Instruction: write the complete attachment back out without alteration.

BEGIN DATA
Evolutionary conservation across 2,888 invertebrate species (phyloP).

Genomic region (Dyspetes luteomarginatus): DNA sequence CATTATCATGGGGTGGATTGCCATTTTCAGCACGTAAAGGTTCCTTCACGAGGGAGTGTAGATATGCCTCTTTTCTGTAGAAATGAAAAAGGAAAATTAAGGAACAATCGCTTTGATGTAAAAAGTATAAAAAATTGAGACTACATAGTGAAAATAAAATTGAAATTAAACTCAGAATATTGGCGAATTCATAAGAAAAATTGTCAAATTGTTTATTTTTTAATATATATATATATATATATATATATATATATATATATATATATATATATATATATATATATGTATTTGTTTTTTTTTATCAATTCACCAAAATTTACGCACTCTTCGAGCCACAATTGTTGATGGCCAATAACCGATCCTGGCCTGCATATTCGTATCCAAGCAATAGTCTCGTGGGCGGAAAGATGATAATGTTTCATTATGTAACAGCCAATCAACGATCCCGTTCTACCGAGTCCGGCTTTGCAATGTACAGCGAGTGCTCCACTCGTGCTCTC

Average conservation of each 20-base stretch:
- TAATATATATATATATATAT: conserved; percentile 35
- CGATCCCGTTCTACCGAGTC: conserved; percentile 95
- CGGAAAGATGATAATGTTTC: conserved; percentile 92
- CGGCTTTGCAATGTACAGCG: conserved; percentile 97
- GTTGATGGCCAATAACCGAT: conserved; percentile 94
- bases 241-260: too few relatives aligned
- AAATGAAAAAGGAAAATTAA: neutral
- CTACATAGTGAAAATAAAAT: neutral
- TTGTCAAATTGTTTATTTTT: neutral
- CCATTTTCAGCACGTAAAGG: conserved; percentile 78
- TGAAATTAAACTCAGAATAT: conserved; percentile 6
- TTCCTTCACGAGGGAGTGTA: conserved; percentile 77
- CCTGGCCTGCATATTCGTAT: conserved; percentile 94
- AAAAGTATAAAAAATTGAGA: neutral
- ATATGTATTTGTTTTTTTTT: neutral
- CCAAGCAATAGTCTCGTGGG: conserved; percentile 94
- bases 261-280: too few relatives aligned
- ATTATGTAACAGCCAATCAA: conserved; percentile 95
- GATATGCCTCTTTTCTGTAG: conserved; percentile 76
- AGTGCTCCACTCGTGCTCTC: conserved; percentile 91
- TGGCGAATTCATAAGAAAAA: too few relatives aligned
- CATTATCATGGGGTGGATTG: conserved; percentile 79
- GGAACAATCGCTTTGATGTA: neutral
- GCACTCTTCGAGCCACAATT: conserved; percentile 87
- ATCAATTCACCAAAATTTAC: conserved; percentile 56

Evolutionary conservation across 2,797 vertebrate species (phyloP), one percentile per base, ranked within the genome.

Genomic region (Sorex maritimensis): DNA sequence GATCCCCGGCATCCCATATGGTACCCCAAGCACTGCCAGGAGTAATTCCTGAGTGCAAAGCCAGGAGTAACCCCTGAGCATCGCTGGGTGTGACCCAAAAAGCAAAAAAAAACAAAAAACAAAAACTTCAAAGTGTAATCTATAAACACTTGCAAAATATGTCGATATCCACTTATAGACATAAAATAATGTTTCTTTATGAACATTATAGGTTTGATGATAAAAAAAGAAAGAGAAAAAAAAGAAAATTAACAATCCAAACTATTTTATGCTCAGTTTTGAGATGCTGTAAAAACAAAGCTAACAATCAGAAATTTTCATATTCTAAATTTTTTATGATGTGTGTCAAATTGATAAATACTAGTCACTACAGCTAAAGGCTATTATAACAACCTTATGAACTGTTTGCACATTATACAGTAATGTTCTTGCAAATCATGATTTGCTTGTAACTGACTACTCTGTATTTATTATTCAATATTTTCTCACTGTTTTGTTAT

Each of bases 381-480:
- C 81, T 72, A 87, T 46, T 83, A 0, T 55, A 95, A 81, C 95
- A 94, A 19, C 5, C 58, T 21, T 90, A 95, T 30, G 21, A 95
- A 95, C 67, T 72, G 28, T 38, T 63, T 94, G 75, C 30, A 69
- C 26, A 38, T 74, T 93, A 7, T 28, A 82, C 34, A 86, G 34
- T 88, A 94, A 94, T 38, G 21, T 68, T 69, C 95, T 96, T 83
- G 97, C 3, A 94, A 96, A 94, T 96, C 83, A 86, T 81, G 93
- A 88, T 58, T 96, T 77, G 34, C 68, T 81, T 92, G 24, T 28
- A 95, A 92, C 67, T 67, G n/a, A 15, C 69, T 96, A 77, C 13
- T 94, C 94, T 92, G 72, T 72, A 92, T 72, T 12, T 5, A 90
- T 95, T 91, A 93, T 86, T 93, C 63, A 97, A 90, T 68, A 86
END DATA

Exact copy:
Evolutionary conservation across 2,888 invertebrate species (phyloP).

Genomic region (Dyspetes luteomarginatus): DNA sequence CATTATCATGGGGTGGATTGCCATTTTCAGCACGTAAAGGTTCCTTCACGAGGGAGTGTAGATATGCCTCTTTTCTGTAGAAATGAAAAAGGAAAATTAAGGAACAATCGCTTTGATGTAAAAAGTATAAAAAATTGAGACTACATAGTGAAAATAAAATTGAAATTAAACTCAGAATATTGGCGAATTCATAAGAAAAATTGTCAAATTGTTTATTTTTTAATATATATATATATATATATATATATATATATATATATATATATATATATATATATATATATGTATTTGTTTTTTTTTATCAATTCACCAAAATTTACGCACTCTTCGAGCCACAATTGTTGATGGCCAATAACCGATCCTGGCCTGCATATTCGTATCCAAGCAATAGTCTCGTGGGCGGAAAGATGATAATGTTTCATTATGTAACAGCCAATCAACGATCCCGTTCTACCGAGTCCGGCTTTGCAATGTACAGCGAGTGCTCCACTCGTGCTCTC

Average conservation of each 20-base stretch:
- TAATATATATATATATATAT: conserved; percentile 35
- CGATCCCGTTCTACCGAGTC: conserved; percentile 95
- CGGAAAGATGATAATGTTTC: conserved; percentile 92
- CGGCTTTGCAATGTACAGCG: conserved; percentile 97
- GTTGATGGCCAATAACCGAT: conserved; percentile 94
- bases 241-260: too few relatives aligned
- AAATGAAAAAGGAAAATTAA: neutral
- CTACATAGTGAAAATAAAAT: neutral
- TTGTCAAATTGTTTATTTTT: neutral
- CCATTTTCAGCACGTAAAGG: conserved; percentile 78
- TGAAATTAAACTCAGAATAT: conserved; percentile 6
- TTCCTTCACGAGGGAGTGTA: conserved; percentile 77
- CCTGGCCTGCATATTCGTAT: conserved; percentile 94
- AAAAGTATAAAAAATTGAGA: neutral
- ATATGTATTTGTTTTTTTTT: neutral
- CCAAGCAATAGTCTCGTGGG: conserved; percentile 94
- bases 261-280: too few relatives aligned
- ATTATGTAACAGCCAATCAA: conserved; percentile 95
- GATATGCCTCTTTTCTGTAG: conserved; percentile 76
- AGTGCTCCACTCGTGCTCTC: conserved; percentile 91
- TGGCGAATTCATAAGAAAAA: too few relatives aligned
- CATTATCATGGGGTGGATTG: conserved; percentile 79
- GGAACAATCGCTTTGATGTA: neutral
- GCACTCTTCGAGCCACAATT: conserved; percentile 87
- ATCAATTCACCAAAATTTAC: conserved; percentile 56

Evolutionary conservation across 2,797 vertebrate species (phyloP), one percentile per base, ranked within the genome.

Genomic region (Sorex maritimensis): DNA sequence GATCCCCGGCATCCCATATGGTACCCCAAGCACTGCCAGGAGTAATTCCTGAGTGCAAAGCCAGGAGTAACCCCTGAGCATCGCTGGGTGTGACCCAAAAAGCAAAAAAAAACAAAAAACAAAAACTTCAAAGTGTAATCTATAAACACTTGCAAAATATGTCGATATCCACTTATAGACATAAAATAATGTTTCTTTATGAACATTATAGGTTTGATGATAAAAAAAGAAAGAGAAAAAAAAGAAAATTAACAATCCAAACTATTTTATGCTCAGTTTTGAGATGCTGTAAAAACAAAGCTAACAATCAGAAATTTTCATATTCTAAATTTTTTATGATGTGTGTCAAATTGATAAATACTAGTCACTACAGCTAAAGGCTATTATAACAACCTTATGAACTGTTTGCACATTATACAGTAATGTTCTTGCAAATCATGATTTGCTTGTAACTGACTACTCTGTATTTATTATTCAATATTTTCTCACTGTTTTGTTAT

Each of bases 381-480:
- C 81, T 72, A 87, T 46, T 83, A 0, T 55, A 95, A 81, C 95
- A 94, A 19, C 5, C 58, T 21, T 90, A 95, T 30, G 21, A 95
- A 95, C 67, T 72, G 28, T 38, T 63, T 94, G 75, C 30, A 69
- C 26, A 38, T 74, T 93, A 7, T 28, A 82, C 34, A 86, G 34
- T 88, A 94, A 94, T 38, G 21, T 68, T 69, C 95, T 96, T 83
- G 97, C 3, A 94, A 96, A 94, T 96, C 83, A 86, T 81, G 93
- A 88, T 58, T 96, T 77, G 34, C 68, T 81, T 92, G 24, T 28
- A 95, A 92, C 67, T 67, G n/a, A 15, C 69, T 96, A 77, C 13
- T 94, C 94, T 92, G 72, T 72, A 92, T 72, T 12, T 5, A 90
- T 95, T 91, A 93, T 86, T 93, C 63, A 97, A 90, T 68, A 86